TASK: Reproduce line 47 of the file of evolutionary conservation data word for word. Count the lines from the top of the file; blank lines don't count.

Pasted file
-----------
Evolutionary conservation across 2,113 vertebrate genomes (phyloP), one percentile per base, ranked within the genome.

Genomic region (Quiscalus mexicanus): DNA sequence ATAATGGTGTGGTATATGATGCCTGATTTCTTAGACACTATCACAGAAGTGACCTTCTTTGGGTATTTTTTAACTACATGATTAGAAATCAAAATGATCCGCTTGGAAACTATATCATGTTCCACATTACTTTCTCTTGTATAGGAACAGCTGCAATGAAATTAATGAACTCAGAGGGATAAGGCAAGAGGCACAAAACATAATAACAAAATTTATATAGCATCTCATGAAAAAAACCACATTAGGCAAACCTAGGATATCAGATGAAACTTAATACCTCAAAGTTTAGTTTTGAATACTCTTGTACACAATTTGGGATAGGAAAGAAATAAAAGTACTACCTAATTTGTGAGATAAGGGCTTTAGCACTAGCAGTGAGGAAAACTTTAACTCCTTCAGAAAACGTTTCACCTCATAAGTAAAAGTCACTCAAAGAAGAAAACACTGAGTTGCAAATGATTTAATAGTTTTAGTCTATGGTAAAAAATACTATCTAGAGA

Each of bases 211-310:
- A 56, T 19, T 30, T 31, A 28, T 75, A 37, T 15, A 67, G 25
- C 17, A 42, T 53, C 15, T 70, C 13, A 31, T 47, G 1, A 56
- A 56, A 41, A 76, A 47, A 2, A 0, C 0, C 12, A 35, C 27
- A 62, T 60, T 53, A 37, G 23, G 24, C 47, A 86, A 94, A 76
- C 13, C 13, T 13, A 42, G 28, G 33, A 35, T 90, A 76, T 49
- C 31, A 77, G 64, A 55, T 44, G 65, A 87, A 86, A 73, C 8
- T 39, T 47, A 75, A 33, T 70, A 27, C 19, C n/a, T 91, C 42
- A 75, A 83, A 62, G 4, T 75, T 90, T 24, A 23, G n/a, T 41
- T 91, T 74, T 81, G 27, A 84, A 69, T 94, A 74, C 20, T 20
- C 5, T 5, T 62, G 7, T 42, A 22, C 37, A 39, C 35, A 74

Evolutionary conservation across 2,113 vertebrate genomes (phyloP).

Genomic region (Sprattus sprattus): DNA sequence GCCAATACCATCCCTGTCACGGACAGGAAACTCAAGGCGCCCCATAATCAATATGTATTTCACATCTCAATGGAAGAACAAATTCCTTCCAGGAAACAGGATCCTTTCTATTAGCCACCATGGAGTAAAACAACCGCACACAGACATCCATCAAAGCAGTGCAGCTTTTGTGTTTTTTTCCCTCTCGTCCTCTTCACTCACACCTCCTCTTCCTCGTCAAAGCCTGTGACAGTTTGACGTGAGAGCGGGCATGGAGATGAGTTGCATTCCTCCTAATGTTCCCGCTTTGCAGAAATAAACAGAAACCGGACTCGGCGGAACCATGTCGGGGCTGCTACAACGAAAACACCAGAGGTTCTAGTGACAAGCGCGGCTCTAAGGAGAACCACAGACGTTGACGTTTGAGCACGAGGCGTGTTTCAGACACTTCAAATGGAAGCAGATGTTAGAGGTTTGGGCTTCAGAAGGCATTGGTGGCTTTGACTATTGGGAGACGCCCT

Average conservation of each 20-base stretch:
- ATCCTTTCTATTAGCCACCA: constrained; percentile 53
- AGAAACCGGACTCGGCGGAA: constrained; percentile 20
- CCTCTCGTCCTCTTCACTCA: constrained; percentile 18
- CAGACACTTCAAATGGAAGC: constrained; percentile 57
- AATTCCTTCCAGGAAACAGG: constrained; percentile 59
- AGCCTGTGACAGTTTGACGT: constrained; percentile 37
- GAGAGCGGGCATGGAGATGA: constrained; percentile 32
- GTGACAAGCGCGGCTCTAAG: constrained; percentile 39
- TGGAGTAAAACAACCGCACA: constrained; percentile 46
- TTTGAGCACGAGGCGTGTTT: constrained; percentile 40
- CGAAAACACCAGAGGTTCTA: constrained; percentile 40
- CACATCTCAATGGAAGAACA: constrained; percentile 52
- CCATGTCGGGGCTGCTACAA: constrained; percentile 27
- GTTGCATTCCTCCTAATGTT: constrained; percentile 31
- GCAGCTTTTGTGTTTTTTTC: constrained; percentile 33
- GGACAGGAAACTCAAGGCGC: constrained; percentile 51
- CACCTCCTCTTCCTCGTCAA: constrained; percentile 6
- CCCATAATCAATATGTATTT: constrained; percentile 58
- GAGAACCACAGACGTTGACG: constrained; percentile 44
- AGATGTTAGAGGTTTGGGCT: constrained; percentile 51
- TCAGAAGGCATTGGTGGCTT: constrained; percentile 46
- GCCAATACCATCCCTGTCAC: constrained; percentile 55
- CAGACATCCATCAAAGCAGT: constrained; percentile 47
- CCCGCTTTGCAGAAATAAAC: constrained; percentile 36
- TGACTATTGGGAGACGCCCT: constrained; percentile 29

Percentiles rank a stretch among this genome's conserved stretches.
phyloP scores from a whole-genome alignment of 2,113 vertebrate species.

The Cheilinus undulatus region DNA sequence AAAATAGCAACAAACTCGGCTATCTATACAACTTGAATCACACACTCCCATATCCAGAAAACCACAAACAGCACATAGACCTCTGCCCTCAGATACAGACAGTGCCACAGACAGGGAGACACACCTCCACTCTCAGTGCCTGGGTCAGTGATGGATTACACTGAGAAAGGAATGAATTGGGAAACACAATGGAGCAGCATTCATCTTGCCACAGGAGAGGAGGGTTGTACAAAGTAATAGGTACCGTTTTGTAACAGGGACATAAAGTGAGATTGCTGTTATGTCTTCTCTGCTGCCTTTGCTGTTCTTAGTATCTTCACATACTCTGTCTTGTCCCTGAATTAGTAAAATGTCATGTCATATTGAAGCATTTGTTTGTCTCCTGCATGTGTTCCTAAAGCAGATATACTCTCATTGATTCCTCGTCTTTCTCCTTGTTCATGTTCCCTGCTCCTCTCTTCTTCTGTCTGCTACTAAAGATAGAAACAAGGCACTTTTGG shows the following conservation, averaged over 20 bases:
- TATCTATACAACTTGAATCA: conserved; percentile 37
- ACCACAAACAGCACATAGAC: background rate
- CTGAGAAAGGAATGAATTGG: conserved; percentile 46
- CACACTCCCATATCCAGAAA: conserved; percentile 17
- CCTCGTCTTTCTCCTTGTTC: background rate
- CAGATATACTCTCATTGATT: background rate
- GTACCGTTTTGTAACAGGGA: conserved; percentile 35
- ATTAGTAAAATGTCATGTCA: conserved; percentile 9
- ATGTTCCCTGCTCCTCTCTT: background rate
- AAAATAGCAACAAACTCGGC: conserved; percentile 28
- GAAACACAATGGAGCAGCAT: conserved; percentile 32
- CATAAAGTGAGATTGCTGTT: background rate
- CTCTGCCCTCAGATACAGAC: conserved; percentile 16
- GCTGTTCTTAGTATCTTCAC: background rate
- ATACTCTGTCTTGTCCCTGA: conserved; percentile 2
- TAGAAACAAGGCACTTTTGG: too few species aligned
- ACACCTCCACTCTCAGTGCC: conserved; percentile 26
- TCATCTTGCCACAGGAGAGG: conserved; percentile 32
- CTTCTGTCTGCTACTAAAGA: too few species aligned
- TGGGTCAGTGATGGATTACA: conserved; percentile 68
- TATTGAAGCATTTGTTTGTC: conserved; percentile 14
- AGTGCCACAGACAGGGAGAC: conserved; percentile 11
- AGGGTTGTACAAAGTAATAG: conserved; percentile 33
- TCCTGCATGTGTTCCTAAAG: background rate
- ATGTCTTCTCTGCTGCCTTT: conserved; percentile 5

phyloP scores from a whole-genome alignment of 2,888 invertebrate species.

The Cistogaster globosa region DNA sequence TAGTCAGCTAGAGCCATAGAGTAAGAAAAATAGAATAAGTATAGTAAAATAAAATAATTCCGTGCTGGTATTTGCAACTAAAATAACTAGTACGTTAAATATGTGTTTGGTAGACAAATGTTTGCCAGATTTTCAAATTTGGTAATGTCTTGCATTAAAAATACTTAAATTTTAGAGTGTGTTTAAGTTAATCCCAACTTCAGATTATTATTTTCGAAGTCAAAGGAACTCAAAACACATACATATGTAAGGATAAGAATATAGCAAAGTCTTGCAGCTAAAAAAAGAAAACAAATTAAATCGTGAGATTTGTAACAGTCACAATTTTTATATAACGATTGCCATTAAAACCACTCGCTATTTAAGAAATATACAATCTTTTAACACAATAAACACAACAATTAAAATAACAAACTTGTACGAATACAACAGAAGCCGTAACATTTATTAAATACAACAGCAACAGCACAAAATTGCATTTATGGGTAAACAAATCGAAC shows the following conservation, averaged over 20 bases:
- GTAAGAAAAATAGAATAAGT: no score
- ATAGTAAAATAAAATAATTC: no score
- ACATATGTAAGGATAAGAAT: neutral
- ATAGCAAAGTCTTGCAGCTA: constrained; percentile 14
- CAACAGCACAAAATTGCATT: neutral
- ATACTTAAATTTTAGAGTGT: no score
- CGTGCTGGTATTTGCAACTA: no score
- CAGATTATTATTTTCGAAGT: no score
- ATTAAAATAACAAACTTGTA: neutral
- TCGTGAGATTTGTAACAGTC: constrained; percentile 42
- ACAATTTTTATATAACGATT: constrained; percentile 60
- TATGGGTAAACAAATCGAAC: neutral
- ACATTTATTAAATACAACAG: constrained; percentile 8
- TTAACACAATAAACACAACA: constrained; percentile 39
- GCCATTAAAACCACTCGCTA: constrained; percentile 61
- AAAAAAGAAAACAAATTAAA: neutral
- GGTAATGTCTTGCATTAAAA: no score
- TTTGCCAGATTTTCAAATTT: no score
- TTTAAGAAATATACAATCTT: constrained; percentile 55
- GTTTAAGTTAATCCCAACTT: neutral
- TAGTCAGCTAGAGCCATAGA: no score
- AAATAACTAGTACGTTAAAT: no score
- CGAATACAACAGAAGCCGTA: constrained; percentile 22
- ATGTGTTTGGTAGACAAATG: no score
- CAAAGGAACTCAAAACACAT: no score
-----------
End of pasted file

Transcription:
- CTGAGAAAGGAATGAATTGG: conserved; percentile 46